I have a room full of writing geeks. Massive writing geeks. Total grammar nerds. And I love it. I don’t know if they are aware that they are like this, but they so totally are. It is awesome.
The first few days of our time together was partially a living hell. Most of the students didn’t want to actually put words on a page for their essay. They procrastinated as much as they could, but over time they all managed to generate a little bit of something. I told them we would identify some sentences from their writing and take a closer look at them.
In each class, I asked for two volunteers. I had my volunteers share up to four sentences in their writing that they wanted help with. I typed up their writing so it was on the screen and we could all see it. I figured this activity would either go well or it would be utterly painful. There would be no in-between.
I was thrilled when my students took to the task of editing sentences. I asked the writer of each set of sentences to provide an overview of her/his essay and anything they wanted us to pay attention to. Then we got to work. We looked at how to make sentences tighter and asked writers to clarify their meaning and what direction they were going in. We deleted things that were repetitive and shortened up sentences. In some cases, we reorganized things completely. Students debated if a single word should stay, be deleted, or changed to something else. An IPAD was busted out to look up possible alternatives for a new word.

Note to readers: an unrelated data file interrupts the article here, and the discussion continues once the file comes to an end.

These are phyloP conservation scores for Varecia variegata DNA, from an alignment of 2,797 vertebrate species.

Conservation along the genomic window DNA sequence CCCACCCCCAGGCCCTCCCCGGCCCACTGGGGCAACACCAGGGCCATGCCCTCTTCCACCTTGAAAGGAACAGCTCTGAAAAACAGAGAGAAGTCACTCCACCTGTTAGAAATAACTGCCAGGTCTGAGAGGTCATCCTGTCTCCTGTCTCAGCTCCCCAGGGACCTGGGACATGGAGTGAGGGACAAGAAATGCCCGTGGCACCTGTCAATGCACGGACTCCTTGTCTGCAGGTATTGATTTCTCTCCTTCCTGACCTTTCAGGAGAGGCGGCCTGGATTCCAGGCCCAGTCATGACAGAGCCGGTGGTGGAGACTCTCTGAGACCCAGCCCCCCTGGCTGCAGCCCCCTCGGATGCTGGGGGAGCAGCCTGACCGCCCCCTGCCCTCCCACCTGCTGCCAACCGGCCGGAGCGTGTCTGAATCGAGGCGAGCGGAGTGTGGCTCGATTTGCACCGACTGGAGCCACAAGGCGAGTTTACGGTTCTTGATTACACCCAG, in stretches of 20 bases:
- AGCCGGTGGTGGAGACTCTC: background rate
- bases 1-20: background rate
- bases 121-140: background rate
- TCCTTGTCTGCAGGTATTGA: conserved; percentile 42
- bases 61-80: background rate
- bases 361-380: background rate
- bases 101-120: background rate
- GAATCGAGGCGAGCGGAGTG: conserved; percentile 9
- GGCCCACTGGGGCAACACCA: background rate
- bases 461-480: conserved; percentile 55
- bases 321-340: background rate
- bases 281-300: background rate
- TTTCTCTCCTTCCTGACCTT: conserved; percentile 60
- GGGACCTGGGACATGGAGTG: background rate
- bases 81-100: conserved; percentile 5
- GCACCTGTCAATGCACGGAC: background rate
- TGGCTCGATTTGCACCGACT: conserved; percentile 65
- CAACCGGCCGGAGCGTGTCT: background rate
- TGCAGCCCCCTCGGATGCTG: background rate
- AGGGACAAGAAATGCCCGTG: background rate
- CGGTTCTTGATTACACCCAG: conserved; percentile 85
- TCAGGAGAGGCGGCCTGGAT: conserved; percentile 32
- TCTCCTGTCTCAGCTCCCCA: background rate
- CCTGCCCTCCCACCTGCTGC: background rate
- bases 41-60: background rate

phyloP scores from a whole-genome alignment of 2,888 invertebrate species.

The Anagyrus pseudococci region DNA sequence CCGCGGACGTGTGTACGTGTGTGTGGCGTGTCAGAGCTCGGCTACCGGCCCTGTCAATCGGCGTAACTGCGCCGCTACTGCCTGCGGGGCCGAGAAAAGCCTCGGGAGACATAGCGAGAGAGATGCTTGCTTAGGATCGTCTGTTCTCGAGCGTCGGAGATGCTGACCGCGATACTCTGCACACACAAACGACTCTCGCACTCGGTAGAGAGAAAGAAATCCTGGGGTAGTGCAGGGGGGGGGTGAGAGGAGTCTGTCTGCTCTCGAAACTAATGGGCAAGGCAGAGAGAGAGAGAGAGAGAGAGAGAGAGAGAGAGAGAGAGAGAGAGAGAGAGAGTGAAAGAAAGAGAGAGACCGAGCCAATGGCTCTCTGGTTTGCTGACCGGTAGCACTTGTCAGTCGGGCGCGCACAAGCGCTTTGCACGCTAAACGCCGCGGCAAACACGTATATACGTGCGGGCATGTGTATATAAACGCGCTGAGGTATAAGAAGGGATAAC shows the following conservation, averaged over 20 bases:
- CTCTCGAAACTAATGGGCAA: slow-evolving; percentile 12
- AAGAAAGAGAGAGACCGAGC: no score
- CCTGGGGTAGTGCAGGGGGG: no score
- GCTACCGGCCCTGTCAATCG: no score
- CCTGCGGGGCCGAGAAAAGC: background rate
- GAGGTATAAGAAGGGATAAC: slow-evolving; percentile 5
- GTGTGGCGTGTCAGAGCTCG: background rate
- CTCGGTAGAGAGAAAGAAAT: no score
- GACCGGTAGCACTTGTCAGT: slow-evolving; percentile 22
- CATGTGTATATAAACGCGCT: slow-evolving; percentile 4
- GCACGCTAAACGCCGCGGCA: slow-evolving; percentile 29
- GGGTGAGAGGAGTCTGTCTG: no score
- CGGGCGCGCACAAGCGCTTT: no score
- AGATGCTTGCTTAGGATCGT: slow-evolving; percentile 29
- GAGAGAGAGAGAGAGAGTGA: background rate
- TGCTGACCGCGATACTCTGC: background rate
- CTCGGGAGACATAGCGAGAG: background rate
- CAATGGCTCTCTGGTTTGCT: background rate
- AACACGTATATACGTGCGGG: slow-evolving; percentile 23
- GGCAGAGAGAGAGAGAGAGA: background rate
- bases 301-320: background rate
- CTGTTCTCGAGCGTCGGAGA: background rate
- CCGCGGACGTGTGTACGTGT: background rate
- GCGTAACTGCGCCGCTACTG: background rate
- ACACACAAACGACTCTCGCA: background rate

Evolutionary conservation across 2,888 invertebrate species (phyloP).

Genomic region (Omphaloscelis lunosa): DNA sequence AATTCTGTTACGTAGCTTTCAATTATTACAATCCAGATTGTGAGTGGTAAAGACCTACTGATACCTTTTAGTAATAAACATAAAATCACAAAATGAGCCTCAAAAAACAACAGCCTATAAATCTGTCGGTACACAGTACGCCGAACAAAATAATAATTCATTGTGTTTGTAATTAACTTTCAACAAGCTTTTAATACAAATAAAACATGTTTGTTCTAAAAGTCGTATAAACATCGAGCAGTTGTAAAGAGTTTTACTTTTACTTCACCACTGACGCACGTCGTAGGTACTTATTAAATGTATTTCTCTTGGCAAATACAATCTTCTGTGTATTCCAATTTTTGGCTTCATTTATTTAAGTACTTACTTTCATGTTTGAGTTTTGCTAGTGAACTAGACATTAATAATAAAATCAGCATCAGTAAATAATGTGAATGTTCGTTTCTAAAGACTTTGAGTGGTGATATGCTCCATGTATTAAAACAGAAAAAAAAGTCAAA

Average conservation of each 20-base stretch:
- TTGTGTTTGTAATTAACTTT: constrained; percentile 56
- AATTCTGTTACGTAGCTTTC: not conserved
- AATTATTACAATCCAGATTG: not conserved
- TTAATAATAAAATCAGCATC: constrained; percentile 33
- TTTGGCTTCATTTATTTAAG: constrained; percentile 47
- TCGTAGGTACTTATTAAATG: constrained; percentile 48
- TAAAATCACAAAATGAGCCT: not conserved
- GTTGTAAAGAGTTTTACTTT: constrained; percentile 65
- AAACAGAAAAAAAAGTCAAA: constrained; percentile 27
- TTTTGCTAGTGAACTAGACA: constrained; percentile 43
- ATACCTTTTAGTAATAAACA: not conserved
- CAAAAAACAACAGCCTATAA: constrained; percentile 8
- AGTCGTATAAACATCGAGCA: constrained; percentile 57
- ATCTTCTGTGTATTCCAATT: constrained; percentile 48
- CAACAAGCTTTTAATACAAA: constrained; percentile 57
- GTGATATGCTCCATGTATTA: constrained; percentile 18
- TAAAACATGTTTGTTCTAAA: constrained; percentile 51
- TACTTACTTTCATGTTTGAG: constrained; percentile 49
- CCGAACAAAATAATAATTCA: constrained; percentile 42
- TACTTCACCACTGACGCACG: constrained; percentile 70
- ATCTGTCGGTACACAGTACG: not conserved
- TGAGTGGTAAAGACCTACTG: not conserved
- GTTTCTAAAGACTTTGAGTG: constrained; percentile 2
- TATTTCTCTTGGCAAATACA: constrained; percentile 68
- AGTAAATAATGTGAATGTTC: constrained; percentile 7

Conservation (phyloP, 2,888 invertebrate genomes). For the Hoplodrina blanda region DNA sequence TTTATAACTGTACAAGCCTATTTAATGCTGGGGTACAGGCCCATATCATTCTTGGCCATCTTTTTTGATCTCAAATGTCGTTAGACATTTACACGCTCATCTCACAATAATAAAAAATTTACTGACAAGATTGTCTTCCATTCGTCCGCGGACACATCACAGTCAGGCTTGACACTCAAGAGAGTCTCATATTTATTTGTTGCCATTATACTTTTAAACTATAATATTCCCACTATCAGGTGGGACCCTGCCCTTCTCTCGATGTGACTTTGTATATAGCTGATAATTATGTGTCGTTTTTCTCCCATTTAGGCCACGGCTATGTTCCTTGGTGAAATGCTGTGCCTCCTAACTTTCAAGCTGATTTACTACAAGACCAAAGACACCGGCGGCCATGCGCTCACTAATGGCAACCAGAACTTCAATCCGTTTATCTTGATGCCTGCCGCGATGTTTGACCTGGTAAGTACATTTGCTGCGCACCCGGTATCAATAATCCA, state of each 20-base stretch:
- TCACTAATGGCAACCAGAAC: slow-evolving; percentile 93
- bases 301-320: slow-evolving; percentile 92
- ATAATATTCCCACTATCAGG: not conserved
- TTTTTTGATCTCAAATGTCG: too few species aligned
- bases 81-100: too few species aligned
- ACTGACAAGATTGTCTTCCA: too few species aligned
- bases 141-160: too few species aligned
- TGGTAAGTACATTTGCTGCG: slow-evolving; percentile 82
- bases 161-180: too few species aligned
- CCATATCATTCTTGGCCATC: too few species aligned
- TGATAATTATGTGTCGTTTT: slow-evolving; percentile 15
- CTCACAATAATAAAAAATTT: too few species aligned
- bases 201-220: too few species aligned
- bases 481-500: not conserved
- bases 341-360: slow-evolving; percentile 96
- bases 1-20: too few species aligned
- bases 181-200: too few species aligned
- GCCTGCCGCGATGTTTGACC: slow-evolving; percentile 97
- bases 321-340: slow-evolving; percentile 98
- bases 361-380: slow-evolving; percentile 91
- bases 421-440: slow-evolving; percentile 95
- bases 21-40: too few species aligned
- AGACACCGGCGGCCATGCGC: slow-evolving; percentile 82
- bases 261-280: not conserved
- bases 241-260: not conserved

When we were done working with a student’s sentences, the response was usually one of amazement. As one young man said, “I didn’t even know it could look like that!” Another young man who had offered a great deal of feedback yelled out, “I didn’t know some of this stuff was possible! This is so cool.”
Throughout, I emphasized that we were playing with words and manipulating ideas and that ultimately it would be up to each author to decide if or how to use our feedback. No one was required to use any of the edits that we made.
Would you believe that we spent 15-20 minutes per volunteer? Can you imagine spending up to 20 minutes editing and discussing no more than four sentences? It was lovely. In one case, we spent 20 minutes discussing a single sentence a young lady had put forward. It was a long sentence, and she is not a fan of overly long sentences. But she couldn’t see how to make it shorter. In the end, we refined some things but were largely in agreement that her long sentence worked.
Did I mention that these are kids who think they cannot write? They act like they can barely string two words together which is far from the case. At the end of all this we had 10 minutes left in class which I gave to them to write. And they wrote. Getting them to write this time was not a problem. They had ideas about how to enhance their own work based on what we had done.
I know they got something from today because the room buzzed with it. Plus, they were yelling out what they were learning in a level of excitement I had never seen before. I’m hopeful they see how much fun writing can be. Yes, it can be difficult and boring and whatnot, but playing with ideas and reshaping them to communicate what you want to communicate is fun and powerful.